When 89-year-old Alban Michael died last month, something else died with him. The Vancouver Island man was believed to be the last fluent speaker of Nuchatlaht, one of the West Coast aboriginal languages.
It’s not certain that Nuchatlaht is unrecoverable. Some documentary records remain, in the form of written material and audio tapes. So the language could be revived, although it would be a major undertaking.
But this is only one part of a much larger, troubling trend. Of B.C.’s 34 surviving First Nations languages, eight have fewer than a dozen fluent speakers, and none has more than 1,000.
The First Peoples’ Cultural Council, charged with preserving native heritage, classifies 25 West Coast languages — almost three-quarters of the total — as nearly extinct. All are considered critically endangered.
The reason is clear. In 1900, every First Nations member in B.C. was fluent in at least one aboriginal language.
Today, within a population of 130,000, only 5,300 can speak their native tongue fluently. That is just four per cent of the total, and the downward trend will continue unless there is a sustained effort to reverse it.
Several factors play a role, such as continued urbanization and the growing influence of electronic media. It has been estimated that perhaps 90 per cent of the world’s 7,000 languages could be extinct by the end of the century.
But Canada has its own shame to answer for. The disastrous policy of placing aboriginal youngsters in residential schools — begun in the late 1800s and not abandoned until a century later — was a language-killer.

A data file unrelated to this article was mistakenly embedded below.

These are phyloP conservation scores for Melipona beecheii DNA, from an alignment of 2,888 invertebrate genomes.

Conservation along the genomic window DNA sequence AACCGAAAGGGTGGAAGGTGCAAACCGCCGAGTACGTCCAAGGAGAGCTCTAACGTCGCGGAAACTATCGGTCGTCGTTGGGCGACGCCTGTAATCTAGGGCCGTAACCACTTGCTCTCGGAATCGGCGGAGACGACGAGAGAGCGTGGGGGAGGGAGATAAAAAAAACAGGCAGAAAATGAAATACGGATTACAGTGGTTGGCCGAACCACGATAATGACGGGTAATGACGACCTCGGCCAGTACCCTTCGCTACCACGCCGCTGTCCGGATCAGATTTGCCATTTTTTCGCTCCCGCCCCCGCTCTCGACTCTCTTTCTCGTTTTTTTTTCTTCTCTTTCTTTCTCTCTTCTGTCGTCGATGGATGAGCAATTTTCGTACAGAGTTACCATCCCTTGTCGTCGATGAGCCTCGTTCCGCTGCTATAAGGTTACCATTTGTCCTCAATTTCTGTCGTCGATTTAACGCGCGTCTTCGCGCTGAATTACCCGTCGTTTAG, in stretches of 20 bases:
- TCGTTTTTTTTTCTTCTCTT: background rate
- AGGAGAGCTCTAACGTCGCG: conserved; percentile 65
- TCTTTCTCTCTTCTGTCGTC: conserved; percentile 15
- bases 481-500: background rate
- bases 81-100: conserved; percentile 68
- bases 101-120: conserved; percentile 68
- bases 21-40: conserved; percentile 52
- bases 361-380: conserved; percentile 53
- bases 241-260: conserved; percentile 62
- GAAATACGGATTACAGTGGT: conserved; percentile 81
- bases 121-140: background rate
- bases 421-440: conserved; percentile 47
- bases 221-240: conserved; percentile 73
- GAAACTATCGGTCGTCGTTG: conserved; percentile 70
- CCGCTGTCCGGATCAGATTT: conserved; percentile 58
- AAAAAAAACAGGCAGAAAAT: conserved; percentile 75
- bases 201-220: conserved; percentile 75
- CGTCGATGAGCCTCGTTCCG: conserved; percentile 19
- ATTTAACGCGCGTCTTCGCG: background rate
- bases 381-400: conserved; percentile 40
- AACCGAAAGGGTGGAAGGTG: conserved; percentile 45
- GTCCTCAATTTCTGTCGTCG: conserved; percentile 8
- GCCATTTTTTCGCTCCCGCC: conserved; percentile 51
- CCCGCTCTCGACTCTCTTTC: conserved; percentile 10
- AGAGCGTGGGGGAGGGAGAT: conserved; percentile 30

These “schools” have been scarified for heaping abuse on defenceless children. But by demanding the kids speak only English, and banning aboriginal languages, they practised a form of linguistic genocide.
Is it too late to turn back the clock? Certainly not. Hebrew was revived after it had almost ceased to exist as a spoken language. So was native Hawaiian.
But both of these revivals had something in common — strong government support. In B.C., the Ministry of Education plays a part.
School districts are encouraged to include aboriginal languages in their curriculum, and funds are provided to help. More than 50 districts participate, though few offer full-scale immersion courses, which are needed to build fluency.
Yet the challenge goes deeper. Not even the most well-documented First Nations languages have anything close to a full dictionary. Some contain only a few hundred words, and only a third have any dictionary at all.
The solution to this part of the problem lies with aboriginal communities themselves. A concentrated effort is needed to commit the spoken word to paper or tape, and from there, build up an archive.
This is slow, time-consuming work, hindered by conflicting spelling conventions, differing dialects and the reality that most fluent speakers are approaching old age. Shortage of funds is also an ever-present obstacle.
Nevertheless, about 130 aboriginal schools offer instruction in one or more First Nations languages, and that number is growing. Numerous champions of native culture have made it their life’s work to bring dying languages back to life.
Why is this important? It has been said that learning a second language is like gaining a second soul.
The opposite is also true. Losing your language is like losing your soul. Suicide rates are significantly higher in aboriginal communities where the traditional tongues are no longer spoken.
We have a duty of conscience to be part of this struggle, before it’s too late. Readers interested in learning more might enjoy an exhibit at the Royal B.C. Museum. Called Our Living Languages, it tells the whole story.